Each year, roughly 350,000 cardiac stents are implanted in heart attack victims to restore blood flow. That’s the good news. The bad news, according to a Bloomberg.com article, is that in the other 350,000 stenting procedures performed annually, the surgery is elective and often medically unnecessary, not only posing the risk of injury and death, but also opening the door to fraud and abuse.

Stents became popular in the 2000’s as cardiologists found them to be more effective than angioplasty with patients suffering from heart attacks. Soon, hospitals started “cath labs” (stenting facilities) that generated significant profits, motivating health care providers to push stents over more conservative treatments. Patients with mild cardiovascular or coronary artery disease began having stents implanted instead of trying to relieve their symptoms through medication and lifestyle changes.

The procedure isn’t without complications – patients can develop blood clots, bleeding from anti-clotting medication, and blockages related to scar tissue – and studies question their effectiveness:

  • A 2007 study found that stents offered no benefits over medication and lifestyle changes in less severe patients
  • A 2011 report published in the Journal of the American Medical Association concluded that only half of elective stent procedures in the U.S. were appropriate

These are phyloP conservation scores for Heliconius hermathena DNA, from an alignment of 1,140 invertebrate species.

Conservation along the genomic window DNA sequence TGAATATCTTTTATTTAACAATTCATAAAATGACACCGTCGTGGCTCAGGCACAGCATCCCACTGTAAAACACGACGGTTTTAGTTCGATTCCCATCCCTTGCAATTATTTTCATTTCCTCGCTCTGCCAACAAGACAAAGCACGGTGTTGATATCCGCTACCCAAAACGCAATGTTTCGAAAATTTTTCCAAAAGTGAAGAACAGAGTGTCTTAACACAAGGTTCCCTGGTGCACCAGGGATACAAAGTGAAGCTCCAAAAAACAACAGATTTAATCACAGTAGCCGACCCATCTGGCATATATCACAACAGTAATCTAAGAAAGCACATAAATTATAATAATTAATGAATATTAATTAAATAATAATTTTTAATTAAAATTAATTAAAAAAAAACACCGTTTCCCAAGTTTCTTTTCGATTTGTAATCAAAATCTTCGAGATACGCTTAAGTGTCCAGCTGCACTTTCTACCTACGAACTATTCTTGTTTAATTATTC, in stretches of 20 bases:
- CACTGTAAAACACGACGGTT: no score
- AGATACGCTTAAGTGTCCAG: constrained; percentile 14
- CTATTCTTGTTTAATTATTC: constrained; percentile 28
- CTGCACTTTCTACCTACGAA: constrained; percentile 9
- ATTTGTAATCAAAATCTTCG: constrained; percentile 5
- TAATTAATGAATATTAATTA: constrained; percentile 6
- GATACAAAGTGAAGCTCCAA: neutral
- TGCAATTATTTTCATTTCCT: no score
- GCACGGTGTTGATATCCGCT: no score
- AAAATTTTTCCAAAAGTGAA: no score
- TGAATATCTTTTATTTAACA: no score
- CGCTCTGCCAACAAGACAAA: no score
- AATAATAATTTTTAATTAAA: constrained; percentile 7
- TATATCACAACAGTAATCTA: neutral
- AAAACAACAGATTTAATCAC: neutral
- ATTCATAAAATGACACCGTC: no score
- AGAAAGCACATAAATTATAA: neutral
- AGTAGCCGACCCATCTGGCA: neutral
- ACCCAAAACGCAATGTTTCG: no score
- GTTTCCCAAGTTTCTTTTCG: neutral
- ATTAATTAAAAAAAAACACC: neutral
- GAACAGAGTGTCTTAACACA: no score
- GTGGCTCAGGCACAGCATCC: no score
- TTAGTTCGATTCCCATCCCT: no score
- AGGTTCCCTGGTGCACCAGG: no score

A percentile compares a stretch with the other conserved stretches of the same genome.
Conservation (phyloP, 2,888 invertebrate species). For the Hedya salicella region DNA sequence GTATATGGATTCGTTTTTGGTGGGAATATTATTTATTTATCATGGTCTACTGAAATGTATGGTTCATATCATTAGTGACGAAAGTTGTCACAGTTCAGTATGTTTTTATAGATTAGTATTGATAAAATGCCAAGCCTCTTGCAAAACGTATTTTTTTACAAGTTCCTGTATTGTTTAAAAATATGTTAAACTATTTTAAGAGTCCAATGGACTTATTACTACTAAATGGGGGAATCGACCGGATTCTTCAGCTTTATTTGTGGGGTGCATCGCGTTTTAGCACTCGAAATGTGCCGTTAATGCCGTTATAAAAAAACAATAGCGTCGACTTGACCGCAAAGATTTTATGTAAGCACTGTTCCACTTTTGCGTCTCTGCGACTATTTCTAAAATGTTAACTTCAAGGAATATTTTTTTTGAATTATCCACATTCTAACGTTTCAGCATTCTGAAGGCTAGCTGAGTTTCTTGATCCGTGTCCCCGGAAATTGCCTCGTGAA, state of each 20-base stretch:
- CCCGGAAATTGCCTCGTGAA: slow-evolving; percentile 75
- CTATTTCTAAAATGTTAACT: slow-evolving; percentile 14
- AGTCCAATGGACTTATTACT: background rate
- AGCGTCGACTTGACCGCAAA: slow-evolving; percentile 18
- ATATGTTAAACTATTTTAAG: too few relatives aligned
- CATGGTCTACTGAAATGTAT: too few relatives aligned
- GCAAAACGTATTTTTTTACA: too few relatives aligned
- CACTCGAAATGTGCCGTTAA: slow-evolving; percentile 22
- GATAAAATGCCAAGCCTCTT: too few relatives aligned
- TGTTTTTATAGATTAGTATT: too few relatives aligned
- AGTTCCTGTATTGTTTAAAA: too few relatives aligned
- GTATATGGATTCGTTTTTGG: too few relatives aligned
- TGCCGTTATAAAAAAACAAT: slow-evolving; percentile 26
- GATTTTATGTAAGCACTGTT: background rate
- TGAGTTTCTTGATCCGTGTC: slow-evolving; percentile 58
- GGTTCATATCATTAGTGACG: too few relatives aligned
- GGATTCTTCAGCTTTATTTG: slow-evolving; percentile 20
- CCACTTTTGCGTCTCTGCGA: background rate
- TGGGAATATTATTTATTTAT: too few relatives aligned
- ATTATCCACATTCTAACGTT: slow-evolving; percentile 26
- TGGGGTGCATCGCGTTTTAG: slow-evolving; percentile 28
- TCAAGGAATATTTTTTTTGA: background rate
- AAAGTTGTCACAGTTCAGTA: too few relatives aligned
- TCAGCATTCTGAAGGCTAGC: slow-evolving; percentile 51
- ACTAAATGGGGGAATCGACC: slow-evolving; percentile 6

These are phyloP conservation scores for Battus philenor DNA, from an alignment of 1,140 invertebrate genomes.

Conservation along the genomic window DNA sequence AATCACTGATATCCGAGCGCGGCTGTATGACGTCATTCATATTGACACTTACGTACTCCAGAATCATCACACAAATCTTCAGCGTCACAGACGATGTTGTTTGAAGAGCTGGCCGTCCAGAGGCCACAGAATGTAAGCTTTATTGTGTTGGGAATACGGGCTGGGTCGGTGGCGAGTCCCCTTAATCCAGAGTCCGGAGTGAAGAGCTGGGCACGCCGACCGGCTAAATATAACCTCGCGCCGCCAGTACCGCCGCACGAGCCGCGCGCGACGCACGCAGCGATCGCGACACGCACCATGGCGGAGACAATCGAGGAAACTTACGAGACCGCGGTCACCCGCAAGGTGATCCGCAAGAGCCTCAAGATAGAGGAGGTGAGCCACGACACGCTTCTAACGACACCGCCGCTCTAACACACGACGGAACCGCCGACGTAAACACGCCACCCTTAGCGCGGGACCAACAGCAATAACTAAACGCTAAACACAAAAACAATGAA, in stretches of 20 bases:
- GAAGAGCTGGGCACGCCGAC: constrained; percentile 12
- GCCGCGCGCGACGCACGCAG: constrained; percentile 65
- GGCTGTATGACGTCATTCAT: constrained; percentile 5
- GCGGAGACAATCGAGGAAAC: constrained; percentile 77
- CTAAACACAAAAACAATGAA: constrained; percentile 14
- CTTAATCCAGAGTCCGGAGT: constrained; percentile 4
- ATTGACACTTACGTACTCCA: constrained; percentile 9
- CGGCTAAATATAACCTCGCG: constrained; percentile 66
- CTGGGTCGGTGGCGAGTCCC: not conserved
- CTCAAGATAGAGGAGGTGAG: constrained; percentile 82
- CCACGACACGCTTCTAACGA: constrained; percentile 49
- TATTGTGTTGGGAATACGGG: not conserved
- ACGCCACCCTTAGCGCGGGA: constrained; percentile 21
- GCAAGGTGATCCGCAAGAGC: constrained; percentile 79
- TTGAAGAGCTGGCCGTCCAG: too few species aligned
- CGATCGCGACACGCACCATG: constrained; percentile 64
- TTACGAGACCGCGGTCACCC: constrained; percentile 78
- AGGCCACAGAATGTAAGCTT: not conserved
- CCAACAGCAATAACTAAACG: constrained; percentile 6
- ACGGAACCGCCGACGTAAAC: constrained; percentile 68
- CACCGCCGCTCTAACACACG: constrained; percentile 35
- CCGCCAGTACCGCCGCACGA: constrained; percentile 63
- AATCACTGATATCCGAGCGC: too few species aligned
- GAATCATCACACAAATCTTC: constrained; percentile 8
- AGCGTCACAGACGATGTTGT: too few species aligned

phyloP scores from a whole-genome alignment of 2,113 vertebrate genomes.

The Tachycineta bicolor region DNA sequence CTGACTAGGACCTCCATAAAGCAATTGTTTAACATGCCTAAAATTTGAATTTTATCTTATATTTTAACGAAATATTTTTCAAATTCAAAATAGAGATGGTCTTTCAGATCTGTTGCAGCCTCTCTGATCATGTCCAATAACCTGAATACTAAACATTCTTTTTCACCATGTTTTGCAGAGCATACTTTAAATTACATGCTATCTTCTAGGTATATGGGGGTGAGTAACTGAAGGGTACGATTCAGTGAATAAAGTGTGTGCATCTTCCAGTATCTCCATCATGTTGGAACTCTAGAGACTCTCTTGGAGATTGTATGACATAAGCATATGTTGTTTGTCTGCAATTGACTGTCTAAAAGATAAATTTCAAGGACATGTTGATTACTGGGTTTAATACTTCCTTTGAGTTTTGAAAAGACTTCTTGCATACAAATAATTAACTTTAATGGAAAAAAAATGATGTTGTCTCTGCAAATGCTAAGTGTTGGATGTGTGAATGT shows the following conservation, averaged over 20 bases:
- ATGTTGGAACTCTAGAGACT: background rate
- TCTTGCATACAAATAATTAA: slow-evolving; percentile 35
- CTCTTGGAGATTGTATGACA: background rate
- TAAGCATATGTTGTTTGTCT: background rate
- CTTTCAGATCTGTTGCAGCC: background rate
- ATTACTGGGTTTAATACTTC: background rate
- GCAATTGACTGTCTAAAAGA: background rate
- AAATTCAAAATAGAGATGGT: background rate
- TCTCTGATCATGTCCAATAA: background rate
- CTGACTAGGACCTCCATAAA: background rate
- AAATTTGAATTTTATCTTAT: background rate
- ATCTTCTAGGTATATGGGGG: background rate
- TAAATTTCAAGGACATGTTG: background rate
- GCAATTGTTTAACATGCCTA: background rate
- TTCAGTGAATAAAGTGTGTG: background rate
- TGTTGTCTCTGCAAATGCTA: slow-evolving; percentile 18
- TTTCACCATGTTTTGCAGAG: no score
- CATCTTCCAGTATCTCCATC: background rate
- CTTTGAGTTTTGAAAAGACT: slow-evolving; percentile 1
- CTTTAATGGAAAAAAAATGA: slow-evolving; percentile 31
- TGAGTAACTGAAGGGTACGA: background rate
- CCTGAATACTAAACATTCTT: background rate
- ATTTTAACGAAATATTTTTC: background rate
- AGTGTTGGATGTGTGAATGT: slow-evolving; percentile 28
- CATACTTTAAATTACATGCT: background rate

• According to researchers at Cedars-Sinai Medical Center in Los Angeles, unnecessary stents cost the U.S. health care system $2.4 billion a year

The consequences are alarming. In 2012, the U.S. Food & Drug Administration recorded 773 patient deaths resulting from cardiac stents, a 71% increase from 2008.

Why do health care providers promote stents when they’re not warranted? Stents are big business, with revenues of more than $110 billion over the last ten years. According to Healthcare Blue Book, hospitals receive an average of $25,000 per stent case from private insurers, and the cardiologists who implant the stents receive an average of $1,000 from private insurers and Medicare, compared to the less than $250 they’re paid to discuss with their behavior modification, lifestyle changes, medication, and stent risk with each patient. That’s a difference of $1,750 between performing the procedure and counseling a patient to pursue alternative, less aggressive treatment.

The propensity for abuse has attracted the attention of the U.S. Department of Justice. The DOJ has won criminal convictions against several cardiologists and reached settlements with at least 11 hospitals on allegations of needless stenting, illegal kickbacks, and Medicare fraud. Consequently, many hospitals across the country have since notified patients that their stents may have been unnecessary.

Despite governmental intervention and oversight, injured patients and their families are frequently left to pursue compensation in the courts. Plaintiffs have successfully won or settled a number of wrongful death cases alleging unnecessary use of stents, sending a message to health care providers that their preference for profits over proper patient care won’t go unchecked.

If you or a loved one has a cardiac stent that may not have been medically indicated, now is the time to discuss your situation with an attorney in Sommers Schwartz’s Medical Malpractice Litigation Group. Contact us today to learn how we can help.